Parents form pandemic pods to educate kids. Let’s build a better alternative.

I saw a Tesla with #BlackLivesMatter written on the rear windshield the other day. It appeared to be a parent picking up their kid from a “pandemic pod,” which, if you’re not familiar, is a small cluster of families who pool resources to hire a private tutor, who may be a parent. These pods are very popular among my neighbors in the Bay Area of California. Nearby I could see a YMCA, which provides child care and after-school programming. It shut down due to COVID-19.

I’m not the first to point out that pods are emblematic of educational inequity in the United States. It’s a winner-take-all approach, with privileged, often mostly white students hoarding academic and social gains and further segregating our K-12 systems. This hypocrisy is why pod parents make me so angry. If Black lives matter, doesn’t that include Black children? What about Black futures?

Pods don’t just

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How to build interactive data visualizations using Plotly and Python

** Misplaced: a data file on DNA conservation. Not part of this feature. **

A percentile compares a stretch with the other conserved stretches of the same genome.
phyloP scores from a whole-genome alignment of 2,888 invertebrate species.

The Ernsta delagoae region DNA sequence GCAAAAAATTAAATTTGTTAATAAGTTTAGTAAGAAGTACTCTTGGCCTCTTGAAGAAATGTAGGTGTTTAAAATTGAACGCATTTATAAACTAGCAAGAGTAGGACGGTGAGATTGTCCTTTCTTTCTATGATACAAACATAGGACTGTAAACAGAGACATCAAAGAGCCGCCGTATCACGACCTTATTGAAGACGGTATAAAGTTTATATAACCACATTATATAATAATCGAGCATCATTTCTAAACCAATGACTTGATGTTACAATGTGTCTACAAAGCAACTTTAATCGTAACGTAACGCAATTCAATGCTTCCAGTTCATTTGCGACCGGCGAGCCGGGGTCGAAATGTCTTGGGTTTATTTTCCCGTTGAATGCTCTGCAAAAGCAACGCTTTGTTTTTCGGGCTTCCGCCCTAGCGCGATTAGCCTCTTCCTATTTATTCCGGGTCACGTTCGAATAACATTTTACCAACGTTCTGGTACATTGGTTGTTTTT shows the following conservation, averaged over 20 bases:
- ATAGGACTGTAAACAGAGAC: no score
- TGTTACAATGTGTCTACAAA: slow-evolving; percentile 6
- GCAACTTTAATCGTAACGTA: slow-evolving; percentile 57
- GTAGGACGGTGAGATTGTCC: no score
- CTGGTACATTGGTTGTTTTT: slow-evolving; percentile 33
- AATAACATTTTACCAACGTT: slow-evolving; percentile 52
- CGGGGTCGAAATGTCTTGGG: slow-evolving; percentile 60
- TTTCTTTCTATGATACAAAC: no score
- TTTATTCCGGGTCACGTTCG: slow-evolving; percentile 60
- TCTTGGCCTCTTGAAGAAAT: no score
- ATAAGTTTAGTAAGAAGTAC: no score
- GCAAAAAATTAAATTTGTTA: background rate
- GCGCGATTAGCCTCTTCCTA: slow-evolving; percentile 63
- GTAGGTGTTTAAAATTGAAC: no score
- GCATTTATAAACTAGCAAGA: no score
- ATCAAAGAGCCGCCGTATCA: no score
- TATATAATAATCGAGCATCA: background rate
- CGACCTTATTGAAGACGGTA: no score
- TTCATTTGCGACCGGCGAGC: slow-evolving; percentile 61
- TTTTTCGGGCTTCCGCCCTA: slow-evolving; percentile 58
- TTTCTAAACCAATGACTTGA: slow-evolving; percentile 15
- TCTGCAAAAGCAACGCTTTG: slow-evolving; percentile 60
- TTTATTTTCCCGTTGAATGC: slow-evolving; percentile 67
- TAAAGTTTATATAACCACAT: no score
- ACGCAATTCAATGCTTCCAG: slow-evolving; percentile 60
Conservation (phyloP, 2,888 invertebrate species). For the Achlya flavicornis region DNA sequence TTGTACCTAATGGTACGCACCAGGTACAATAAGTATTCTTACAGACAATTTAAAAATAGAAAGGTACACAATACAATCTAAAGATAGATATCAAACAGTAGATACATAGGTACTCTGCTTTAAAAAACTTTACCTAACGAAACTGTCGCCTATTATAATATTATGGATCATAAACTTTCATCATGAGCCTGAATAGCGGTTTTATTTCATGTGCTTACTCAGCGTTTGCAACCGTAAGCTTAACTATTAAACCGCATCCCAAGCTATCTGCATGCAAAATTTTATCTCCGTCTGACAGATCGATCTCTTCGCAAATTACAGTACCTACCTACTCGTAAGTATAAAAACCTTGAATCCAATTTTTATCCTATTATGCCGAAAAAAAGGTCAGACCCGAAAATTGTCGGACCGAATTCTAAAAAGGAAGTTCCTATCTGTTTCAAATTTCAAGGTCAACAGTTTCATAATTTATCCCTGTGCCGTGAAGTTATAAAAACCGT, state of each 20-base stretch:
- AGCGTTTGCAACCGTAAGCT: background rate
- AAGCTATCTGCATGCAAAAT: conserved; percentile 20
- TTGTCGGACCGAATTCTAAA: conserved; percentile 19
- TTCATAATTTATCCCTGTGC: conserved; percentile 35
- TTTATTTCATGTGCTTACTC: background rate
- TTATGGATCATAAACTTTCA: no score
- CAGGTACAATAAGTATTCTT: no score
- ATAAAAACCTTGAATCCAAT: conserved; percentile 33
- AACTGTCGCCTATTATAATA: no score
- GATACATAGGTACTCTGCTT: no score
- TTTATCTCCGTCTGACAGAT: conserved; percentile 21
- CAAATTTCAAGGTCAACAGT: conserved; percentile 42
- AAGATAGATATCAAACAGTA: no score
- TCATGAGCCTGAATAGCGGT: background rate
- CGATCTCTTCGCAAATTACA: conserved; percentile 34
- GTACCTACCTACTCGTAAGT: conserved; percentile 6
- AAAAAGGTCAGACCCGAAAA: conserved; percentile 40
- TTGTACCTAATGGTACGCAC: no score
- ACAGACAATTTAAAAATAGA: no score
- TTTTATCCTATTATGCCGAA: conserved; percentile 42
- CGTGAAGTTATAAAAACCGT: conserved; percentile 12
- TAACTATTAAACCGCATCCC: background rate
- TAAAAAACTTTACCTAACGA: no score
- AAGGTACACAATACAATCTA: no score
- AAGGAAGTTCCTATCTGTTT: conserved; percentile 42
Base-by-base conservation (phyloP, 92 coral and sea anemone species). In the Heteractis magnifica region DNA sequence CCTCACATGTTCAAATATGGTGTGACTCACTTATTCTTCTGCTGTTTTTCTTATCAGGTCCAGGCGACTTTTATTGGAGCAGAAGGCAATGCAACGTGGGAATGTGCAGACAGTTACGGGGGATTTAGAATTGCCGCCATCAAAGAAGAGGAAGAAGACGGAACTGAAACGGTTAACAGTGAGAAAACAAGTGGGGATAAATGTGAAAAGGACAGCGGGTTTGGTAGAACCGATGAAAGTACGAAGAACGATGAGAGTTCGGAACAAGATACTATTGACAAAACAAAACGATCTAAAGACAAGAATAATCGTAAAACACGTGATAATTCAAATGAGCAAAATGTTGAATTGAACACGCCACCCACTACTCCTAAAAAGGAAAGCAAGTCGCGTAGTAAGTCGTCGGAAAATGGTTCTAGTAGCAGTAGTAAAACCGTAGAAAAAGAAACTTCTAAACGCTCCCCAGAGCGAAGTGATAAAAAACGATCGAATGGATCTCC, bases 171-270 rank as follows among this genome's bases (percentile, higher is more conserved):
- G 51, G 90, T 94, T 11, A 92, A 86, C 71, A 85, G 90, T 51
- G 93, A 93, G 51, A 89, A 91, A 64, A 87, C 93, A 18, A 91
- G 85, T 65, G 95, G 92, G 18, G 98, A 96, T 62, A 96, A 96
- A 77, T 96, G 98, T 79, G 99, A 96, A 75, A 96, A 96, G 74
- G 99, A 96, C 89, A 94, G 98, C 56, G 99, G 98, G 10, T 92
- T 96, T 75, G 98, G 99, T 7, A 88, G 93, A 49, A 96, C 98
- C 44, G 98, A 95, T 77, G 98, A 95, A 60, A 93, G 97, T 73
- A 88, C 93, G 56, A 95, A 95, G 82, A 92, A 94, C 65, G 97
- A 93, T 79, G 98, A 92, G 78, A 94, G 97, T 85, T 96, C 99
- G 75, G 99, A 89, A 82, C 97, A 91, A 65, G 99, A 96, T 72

Python is great for data exploration and data analysis and it’s all thanks to the support of amazing libraries like numpy, pandas, matplotlib, and many others. During our data exploration and data analysis phase it’s very important to understand the data we’re dealing with, and visual representations of our data can be extremely important.

It’s common for us to work on these projects using Jupyter notebooks because they’re great, fast, simple, and they allow us to interact and play with our data. However there are limitations to what we can do, normally when we work with charts we use libraries like matplotlib or seaborn, but those libraries render static images of our charts and graphs. Many things get lost in the details, and thus we need to fine-tune our charts to explore sections of our data. Wouldn’t it be great if we could just interact with our charts by zooming

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